Congress Criticizes VC Investments in China, Suggesting Broader Investment Restrictions Into China

By: Jamie L. Jackson and Yuki Sako

The House Select Committee on the Strategic Competition Between the United States and the Chinese Communist Party (Select Committee) issued a bipartisan report criticizing investments made by US venture capital firms (VC), as well as US institutional investors as limited partners (LP), into companies in the People’s Republic of China (PRC) in artificial intelligence (AI) and semiconductor sectors (Report). In line with the Select Committee’s previously released report strategizing how to reset the United States’ economic and technological competition with China, the Report signals Congress’ intensified interest in curtailing the unintentional flow of US investments into China’s military industrial complex.   

The Report examined that five US-based VCs collectively invested $3 billion into PRC companies and provided intangible supports including management expertise and credibility to engage with co-investors and industry partners, which, the Report notes, supported PRC military and semiconductor supply chains and facilitated human rights abuses.

The Reports recommends codification of two types of investment restrictions:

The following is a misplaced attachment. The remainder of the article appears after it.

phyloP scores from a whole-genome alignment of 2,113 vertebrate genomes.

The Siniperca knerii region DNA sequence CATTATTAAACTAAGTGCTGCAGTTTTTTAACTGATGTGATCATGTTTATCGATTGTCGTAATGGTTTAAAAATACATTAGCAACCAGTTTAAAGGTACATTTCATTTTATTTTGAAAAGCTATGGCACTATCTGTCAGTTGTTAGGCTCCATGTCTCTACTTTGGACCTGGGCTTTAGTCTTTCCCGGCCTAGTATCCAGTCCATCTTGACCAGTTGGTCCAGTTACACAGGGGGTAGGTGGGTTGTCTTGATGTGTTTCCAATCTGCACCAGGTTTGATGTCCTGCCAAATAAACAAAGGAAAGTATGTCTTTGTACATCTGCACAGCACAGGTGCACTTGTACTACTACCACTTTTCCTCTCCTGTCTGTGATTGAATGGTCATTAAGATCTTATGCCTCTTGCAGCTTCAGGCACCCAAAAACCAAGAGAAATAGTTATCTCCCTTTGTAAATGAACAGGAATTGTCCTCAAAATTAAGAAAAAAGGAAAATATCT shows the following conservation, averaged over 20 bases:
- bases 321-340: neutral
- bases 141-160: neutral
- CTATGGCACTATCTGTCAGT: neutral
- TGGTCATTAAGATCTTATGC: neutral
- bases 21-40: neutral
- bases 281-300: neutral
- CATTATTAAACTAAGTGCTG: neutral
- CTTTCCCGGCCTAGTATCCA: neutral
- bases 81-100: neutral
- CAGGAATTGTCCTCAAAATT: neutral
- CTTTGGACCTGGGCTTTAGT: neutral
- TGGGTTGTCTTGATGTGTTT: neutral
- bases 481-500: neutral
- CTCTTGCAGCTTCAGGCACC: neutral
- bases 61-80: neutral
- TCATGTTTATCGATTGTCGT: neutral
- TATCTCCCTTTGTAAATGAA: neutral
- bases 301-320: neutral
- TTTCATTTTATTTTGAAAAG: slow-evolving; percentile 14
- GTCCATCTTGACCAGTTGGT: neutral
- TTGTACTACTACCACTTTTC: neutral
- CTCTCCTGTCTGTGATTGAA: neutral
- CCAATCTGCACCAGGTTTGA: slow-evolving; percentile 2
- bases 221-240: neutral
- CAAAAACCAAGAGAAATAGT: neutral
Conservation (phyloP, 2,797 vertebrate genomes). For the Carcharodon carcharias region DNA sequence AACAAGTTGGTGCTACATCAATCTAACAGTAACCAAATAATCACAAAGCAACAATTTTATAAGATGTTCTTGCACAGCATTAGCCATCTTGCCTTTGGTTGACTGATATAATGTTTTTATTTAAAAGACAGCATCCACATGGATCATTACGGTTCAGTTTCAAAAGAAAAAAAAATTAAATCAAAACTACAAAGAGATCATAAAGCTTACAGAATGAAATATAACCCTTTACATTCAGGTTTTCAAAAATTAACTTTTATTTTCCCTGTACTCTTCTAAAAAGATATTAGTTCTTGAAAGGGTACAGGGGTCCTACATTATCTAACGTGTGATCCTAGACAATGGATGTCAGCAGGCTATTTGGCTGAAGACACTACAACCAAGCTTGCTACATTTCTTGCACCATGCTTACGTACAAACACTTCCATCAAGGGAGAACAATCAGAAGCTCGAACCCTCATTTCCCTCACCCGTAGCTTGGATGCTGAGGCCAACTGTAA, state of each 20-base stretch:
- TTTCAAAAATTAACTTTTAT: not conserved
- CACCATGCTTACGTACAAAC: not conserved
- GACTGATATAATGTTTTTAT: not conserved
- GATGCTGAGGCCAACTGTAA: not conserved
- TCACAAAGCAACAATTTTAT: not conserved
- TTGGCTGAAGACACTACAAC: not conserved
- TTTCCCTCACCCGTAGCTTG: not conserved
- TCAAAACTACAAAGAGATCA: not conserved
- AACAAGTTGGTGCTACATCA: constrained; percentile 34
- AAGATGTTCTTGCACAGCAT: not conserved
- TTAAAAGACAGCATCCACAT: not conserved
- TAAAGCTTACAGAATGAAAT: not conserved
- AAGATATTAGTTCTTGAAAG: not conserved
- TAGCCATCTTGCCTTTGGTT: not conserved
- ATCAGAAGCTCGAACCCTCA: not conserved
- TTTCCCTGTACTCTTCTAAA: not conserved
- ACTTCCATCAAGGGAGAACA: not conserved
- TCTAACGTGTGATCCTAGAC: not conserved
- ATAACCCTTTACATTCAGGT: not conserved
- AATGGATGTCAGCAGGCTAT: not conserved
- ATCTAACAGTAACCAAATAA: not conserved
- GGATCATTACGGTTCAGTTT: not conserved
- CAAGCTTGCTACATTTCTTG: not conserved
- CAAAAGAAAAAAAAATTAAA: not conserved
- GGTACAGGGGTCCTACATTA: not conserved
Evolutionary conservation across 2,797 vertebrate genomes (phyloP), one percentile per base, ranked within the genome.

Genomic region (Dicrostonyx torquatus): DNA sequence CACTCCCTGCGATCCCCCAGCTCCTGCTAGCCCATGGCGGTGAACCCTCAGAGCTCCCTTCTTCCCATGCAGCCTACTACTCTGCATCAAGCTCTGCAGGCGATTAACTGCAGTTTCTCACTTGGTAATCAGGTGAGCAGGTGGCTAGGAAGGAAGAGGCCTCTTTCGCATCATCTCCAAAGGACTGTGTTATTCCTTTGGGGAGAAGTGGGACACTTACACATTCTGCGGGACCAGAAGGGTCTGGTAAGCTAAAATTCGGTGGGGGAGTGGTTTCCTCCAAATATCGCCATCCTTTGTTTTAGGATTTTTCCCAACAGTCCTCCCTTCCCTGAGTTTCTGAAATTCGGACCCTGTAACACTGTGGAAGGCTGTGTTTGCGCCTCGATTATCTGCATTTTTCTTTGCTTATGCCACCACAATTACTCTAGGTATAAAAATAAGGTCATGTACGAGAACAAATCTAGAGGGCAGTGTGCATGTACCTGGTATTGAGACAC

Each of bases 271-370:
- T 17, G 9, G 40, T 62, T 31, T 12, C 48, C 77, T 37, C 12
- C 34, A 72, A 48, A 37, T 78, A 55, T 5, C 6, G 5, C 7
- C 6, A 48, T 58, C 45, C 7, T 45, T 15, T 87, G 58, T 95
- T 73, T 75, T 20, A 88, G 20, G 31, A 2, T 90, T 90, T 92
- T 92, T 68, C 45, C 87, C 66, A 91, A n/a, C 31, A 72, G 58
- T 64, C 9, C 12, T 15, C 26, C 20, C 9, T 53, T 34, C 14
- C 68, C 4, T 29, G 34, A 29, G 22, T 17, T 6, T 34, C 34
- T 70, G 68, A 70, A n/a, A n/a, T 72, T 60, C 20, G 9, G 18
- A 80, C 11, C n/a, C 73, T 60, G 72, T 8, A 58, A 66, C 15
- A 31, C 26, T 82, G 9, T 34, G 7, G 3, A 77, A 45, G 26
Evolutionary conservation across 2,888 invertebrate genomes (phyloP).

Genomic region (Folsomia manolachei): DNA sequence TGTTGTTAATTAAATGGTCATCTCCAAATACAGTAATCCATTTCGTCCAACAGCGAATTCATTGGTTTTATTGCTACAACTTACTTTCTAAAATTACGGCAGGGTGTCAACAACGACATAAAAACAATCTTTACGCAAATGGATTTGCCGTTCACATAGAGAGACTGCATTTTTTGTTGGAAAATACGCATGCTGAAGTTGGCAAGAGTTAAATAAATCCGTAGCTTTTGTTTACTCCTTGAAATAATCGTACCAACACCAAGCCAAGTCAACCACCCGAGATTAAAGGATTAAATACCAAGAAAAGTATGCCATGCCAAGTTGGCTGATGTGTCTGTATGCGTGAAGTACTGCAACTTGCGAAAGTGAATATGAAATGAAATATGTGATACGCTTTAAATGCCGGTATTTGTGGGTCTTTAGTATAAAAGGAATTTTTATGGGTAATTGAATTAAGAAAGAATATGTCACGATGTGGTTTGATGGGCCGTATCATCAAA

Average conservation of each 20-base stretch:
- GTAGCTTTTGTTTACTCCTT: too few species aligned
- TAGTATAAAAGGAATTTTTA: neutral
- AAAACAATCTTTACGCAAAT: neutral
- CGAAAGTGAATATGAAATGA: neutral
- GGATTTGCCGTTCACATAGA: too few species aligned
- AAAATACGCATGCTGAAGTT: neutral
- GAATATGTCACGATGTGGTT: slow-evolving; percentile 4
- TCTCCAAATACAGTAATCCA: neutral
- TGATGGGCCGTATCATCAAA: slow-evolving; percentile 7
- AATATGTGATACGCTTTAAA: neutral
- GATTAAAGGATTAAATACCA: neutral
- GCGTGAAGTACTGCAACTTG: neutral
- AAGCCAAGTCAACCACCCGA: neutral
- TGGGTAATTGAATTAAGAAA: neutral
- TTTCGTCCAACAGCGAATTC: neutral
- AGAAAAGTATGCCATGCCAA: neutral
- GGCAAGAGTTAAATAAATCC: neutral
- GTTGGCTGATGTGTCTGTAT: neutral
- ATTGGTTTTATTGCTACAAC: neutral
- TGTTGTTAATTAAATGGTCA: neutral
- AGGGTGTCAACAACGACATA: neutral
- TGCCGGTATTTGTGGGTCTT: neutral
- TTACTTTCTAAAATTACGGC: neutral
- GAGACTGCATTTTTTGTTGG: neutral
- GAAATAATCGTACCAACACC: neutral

• Company specific investment prohibition on companies identified on US sanctions and red flag lists as supporting the PRC military or engaging in forced labor; and
  • Sector specific restriction on PRC companies in specific sectors that support military or human rights abuses.

In congruence with Congress, in August 2023, President Biden issued an executive order (EO) on restrictions on outbound investments followed by the US Treasury Department’s advance notice of proposed rulemaking which indicated adoption of an exception for certain LP investments.  However, the proposed LP exception was narrowly scoped to only cover a relatively small LP investment below a de minimis threshold to be determined. Treasury Department has not adopted a final implementation regulation of the EO, and, meanwhile, the Report may fuel Congress’s on-going efforts to codify outbound investments restrictions, which could limit global investment opportunities and require more robust risk mitigation and compliance strategies.

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